UPDATED 12:33 EDT / APRIL 29 2011

Everything You Ever Wanted to Know About the Amazon EC2 Crash

flaming-amazon-ec2-crash Last week generated the terrible, horrible, no good, very bad week for the cloud and specifically Amazon’s cloud when their service crashed and took down a multitude of sites that depended on it. It’s taken a week, but Amazon has finally generated a vast enumeration of exactly what went down and why—the explanation is not for the weak of technical heart. The cloud-mogul company has released an apology to their customers alongside the lengthy technical explanation.

All Things D picked up the apology and boiled it down to the point people with less technical savvy could understand,

It all started at 12:47 am PT on April 21 in Amazon’s Elastic Block Storage operation, which is essentially the storage used by Amazon’s EC2 cloud compute service, so EBS and EC2 go hand in hand. During normal scaling activities, a network change was underway. It was performed incorrectly. Not by a machine, but by a human. As Amazon puts it:

“The configuration change was to upgrade the capacity of the primary network. During the change, one of the standard steps is to shift traffic off of one of the redundant routers in the primary EBS network to allow the upgrade to happen. The traffic shift was executed incorrectly and rather than routing the traffic to the other router on the primary network, the traffic was routed onto the lower capacity redundant EBS network.”

So, it looks like chances are it was a cascade effect multiplied by system complexity and all set in motion by human error. Think of it a lot like an avalanche triggered by a single misstep by a hiker on a rocky ridge; a small number of pebbles starts moving and then more get caught up and then you’ve got an unstoppable collapse underway.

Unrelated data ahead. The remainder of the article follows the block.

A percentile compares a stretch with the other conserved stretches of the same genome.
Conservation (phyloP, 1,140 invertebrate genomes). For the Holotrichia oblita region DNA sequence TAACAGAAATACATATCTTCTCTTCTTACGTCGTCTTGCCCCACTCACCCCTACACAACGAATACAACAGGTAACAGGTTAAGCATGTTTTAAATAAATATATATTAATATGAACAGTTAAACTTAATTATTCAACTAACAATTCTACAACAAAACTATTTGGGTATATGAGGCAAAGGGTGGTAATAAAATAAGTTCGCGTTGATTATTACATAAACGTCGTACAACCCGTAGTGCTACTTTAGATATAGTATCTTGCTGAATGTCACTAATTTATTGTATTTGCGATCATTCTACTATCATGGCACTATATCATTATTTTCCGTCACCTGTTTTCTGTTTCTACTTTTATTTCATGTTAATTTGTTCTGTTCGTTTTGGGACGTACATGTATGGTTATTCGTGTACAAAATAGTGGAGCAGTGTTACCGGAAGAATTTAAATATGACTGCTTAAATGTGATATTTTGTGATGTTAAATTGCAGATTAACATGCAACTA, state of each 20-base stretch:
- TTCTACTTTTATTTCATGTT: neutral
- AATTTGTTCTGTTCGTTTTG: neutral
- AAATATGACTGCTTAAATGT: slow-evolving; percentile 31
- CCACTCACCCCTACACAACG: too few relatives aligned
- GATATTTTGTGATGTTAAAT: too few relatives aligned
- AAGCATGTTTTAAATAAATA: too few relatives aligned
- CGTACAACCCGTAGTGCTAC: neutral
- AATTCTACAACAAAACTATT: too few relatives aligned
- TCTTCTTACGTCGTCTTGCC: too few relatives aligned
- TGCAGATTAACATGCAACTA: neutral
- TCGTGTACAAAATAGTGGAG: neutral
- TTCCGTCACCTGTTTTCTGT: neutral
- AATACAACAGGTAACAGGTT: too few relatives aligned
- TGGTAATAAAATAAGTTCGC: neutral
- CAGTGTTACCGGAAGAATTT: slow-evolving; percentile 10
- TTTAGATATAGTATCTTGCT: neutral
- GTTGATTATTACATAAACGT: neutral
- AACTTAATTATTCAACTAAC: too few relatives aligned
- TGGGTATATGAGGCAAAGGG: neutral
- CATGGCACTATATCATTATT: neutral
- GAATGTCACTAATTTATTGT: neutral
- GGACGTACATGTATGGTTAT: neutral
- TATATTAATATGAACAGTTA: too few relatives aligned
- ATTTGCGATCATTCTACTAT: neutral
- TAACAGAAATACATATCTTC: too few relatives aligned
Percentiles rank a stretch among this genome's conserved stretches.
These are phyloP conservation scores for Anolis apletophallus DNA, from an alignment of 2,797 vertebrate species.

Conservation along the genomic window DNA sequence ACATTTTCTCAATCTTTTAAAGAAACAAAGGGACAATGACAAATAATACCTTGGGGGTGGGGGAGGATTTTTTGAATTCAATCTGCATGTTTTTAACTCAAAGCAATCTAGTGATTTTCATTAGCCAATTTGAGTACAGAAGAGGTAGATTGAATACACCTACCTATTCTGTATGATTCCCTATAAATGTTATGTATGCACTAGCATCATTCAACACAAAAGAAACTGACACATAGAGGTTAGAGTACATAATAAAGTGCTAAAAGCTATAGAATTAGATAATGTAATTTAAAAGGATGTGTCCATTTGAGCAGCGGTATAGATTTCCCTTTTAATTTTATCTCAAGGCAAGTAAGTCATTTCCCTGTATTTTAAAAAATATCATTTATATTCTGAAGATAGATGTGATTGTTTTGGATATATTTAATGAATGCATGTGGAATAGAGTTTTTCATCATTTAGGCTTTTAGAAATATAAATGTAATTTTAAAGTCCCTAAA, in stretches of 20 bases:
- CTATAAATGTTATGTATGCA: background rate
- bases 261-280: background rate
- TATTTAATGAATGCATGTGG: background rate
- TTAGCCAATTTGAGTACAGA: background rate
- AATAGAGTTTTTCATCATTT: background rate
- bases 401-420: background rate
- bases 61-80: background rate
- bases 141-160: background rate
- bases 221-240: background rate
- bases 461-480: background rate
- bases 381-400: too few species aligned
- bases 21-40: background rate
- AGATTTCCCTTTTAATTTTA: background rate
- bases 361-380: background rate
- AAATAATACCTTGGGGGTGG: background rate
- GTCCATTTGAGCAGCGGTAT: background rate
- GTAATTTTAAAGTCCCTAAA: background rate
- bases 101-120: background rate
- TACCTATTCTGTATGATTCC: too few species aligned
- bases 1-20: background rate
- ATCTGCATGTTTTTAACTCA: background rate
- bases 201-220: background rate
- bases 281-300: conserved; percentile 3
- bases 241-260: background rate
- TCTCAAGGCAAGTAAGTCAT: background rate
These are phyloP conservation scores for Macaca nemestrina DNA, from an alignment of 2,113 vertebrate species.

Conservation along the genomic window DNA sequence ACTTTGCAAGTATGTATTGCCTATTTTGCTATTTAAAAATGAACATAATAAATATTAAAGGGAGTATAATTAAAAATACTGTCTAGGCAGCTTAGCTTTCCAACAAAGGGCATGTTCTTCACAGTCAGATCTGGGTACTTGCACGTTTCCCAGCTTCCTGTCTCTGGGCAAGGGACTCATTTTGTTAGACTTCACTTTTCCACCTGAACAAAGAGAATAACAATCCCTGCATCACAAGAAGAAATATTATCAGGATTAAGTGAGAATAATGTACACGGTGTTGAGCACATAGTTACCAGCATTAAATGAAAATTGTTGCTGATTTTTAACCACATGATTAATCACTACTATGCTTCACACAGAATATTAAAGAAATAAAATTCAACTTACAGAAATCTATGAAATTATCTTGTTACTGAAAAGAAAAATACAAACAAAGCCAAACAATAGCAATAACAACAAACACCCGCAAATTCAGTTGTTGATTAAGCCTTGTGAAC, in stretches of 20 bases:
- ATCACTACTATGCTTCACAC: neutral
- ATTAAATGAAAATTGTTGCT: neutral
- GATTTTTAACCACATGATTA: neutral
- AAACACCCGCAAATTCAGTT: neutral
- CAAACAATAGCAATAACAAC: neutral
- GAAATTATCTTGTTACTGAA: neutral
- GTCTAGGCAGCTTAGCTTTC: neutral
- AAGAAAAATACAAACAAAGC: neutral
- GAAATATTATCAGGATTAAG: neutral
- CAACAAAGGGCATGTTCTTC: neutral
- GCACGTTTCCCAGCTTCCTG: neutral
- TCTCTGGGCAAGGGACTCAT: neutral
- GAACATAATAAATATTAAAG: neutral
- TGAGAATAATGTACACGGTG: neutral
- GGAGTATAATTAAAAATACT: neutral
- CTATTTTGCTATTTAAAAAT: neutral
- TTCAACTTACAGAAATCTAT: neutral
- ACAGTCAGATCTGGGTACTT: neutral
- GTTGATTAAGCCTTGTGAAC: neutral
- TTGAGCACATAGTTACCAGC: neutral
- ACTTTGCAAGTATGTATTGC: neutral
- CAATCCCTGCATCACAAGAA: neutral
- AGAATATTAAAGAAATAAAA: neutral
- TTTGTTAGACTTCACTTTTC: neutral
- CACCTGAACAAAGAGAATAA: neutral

When the crash happened, it took down a multitude of websites that rely heavily on the EBS and EC2 and storage services such as Foursquare and Reddit. In fact, Reddit didn’t manage to get itself back in motion until almost 12 hours after Amazon reportedly restored more than 90% of their service due to sheer latency through the system. And now that the dust has settled, we’re still waiting on the numbers from Amazon and others about how much data was lost in the debacle—even if it’s something like one-tenth of a percent, that’s still a notable amount of data. Business Insider asked just this question and heard from ChartBeat who lost over 11 hours of historical data out of the cloud catastrophe.

The crash has highlighted a lot of issues mentioned by critics of cloud computing as mimicking monolithic systems in failure modes. It reminds me of RAID setups which run in two flavors: one that allow for much faster data read and write; and one that mirrors data so that if a drive explodes, the data can be recovered. Right now, Amazon’s cloud seems to give us a lot of speed, but when something goes wrong it affects almost the entire setup and sometimes causes data losses.

Perhaps it’s just the year for data disasters, as we might all recall when a cloud crash happened to Google in early March, they spun out most of the data from tape drives in order to restart the system. Extra redundancy does create a great deal of extra overhead for complex systems and it only comes into play when something goes catastrophically wrong. So it’s often a risk vs. reward decision on the part of a company, a sort of gamble deciding how to manage redundancy against profitability.

This is what makes up the crux of current rumblings about the usefulness of the cloud; but more likely these incidents highlight instead growing pains of an emerging technology. Cloud-computing and -storage will likely behave like any other industry. Some companies will brand themselves as more stable than others. It does provide high bandwidth computing and storage for a fraction of the cost of maintaining your own sever farm. It depends on its own infrastructure and right now there’s only a few very big players in the market and those who can show that they have the best crash and disaster recovery protocols will probably draw in and hold customers.

At least having Amazon come out that it was in fact human error does finally dismiss the speculation that Terminator’s Skynet was involved. (Way to go Amazon, wink-wink, nudge-nudge.)


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